Jennifer DuBose Is 1st at College of Design Promoted to Highest Research Rank
DuBose is the associate director of the SimTigrate Design Lab and was previously a senior research associate.
Describing DuBose, Craig Zimring, director of the SimTigrate Design Lab, said, “Jennifer is unique in her drive to make the world better using research, and in her commitment to building systems and partnerships to do that. She’s great.”
As noted in her promotion packet, DuBose “has consistently demonstrated a high level of scholarly achievement and technical, managerial, and entrepreneurial productivity. She has established a program of healthcare design research that seeks to bring academic evidence to the practice of design in order to improve healthcare outcomes.”
DuBose said, “The promotion process takes a lot of effort, but it feels good to look back over the sum of my work at Georgia Tech and have my accomplishments recognized by my peers.”
The promotion process begins at the unit level. The candidate must assemble and submit a CV, a package of their work, and three external letters of recommendation. The package is subject to peer review and the unit director adds a recommendation. The package then moves up through several committees until it reaches the president, who makes the final decision.
As the associate director of SimTigrate, DuBose is responsible for the operations of the Lab as well as project development and research. SimTigrate is an interdisciplinary Lab that is at the forefront of design research, and is working to create a better built environment, particularly in healthcare.
At SimTigrate, DuBose has created a research team comprised of faculty and students, from undergraduate to doctoral levels, to conduct high-impact research. She has stitched together funding from multiple sources to build a research program in evidence-based design. At the same time, she often manages several projects at once.
Nancey Green Leigh, the associate dean for research in the College, said DuBose’s “years of experience and contributions to advancing the field of healthcare design are nationally recognized and have been validated through external peer review.” She has 11 refereed publications
DuBose “has been the PI or co-PI on more than $4.5 million in research projects, mentoring over 40 students involved in center research. She has also made significant service contributions to the College, including mentoring other research scientists,” Leigh said. She called DuBose’s promotion well-deserved.
Among DuBose’s recent research is her work on the areas of light and sleep for inpatient settings and the space layout and teamwork in outpatient clinics.
The Lab’s light and sleep research began with an exploration of the impact that disruptions in hospital environments have on patient sleep and the resulting harm. Her work has explored the range of disruptions and her publications have presented strategies to improve sleep for patients. She has also contributed to the study of light’s impact on daily biological rhythms and how it works in healthcare environments.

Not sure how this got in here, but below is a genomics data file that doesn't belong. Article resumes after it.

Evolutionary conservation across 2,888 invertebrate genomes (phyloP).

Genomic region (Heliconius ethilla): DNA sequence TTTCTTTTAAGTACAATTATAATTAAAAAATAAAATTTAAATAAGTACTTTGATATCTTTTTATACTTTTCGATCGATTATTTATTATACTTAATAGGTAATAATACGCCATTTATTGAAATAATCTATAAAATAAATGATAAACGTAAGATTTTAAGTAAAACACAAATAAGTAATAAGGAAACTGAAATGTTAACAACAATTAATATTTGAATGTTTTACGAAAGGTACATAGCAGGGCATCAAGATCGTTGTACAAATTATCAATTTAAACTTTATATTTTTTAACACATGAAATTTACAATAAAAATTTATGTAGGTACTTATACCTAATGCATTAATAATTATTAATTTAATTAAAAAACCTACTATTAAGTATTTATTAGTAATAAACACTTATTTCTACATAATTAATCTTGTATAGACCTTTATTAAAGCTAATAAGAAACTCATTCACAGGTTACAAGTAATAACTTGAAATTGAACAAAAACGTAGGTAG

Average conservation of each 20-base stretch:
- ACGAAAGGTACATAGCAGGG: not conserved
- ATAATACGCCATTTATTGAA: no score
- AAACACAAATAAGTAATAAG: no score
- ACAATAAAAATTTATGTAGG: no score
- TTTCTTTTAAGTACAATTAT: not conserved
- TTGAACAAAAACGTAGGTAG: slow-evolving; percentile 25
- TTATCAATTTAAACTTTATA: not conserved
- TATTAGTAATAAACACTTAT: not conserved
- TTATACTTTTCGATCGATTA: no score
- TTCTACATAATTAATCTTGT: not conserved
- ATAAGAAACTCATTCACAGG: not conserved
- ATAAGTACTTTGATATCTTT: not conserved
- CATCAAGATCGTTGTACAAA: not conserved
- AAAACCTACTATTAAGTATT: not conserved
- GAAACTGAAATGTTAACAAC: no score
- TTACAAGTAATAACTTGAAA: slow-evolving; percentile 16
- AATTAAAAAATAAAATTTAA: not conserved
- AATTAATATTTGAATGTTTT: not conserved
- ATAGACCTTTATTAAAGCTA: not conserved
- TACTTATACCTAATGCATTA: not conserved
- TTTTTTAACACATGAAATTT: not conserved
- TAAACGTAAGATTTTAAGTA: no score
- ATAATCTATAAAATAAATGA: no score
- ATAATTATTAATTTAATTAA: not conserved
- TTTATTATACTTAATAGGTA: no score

Several projects examining space layout and teamwork under DuBose’s leadership have led the way in understanding how design can support the growing trend in collaborative teams in outpatient clinics. Through field research, analysis of occupant behavior and workspace layout, and a review of the literature, her team has developed recommendations for successful implementation of shared team rooms that support collaboration and communication.
Reflecting on her work, DuBose said, “I feel fortunate to have been able to collaborate on research projects with academic faculty and many different students over the years. It is really nice to have such a close connection with the academic mission of the College.”
At the College of Design, which she joined in 2007, DuBose took a lead in forming and growing the SimTigrate Design Lab, which works with Emory Healthcare, Mayo Clinic, Positive Impact Health Centers, Mercy Care, the Pacific Northwest National Lab, and many other partners to use the built environment to improve health and healthcare.
She has a career of more than 18 years at Georgia Tech, including five years at the Georgia Tech Research Institute (GTRI).
Long committed to improving the lives of people through direct action and by environmentalism, DuBose in the 1990s served in the Peace Corps in the Democratic Republic of the Congo, worked for the Georgia Tech’s Center for Sustainable Technology getting sustainability incorporated into the curriculum, and worked for Interface, Inc. – a carpet company -- where she established their carbon accounting program and the first corporate carbon neutral product.
She received her bachelor’s degree from Oglethorpe University and an MS in Public Policy from Georgia Tech. She joined the College of Design (then the College of Architecture) in 2007 after working in the Sustainable Facilities and Infrastructure group at GTRI.
On a personal level, DuBose also does her part to improve the world with her small organic garden in Intown Atlanta, where she grows cotton, peanuts, and vegetables.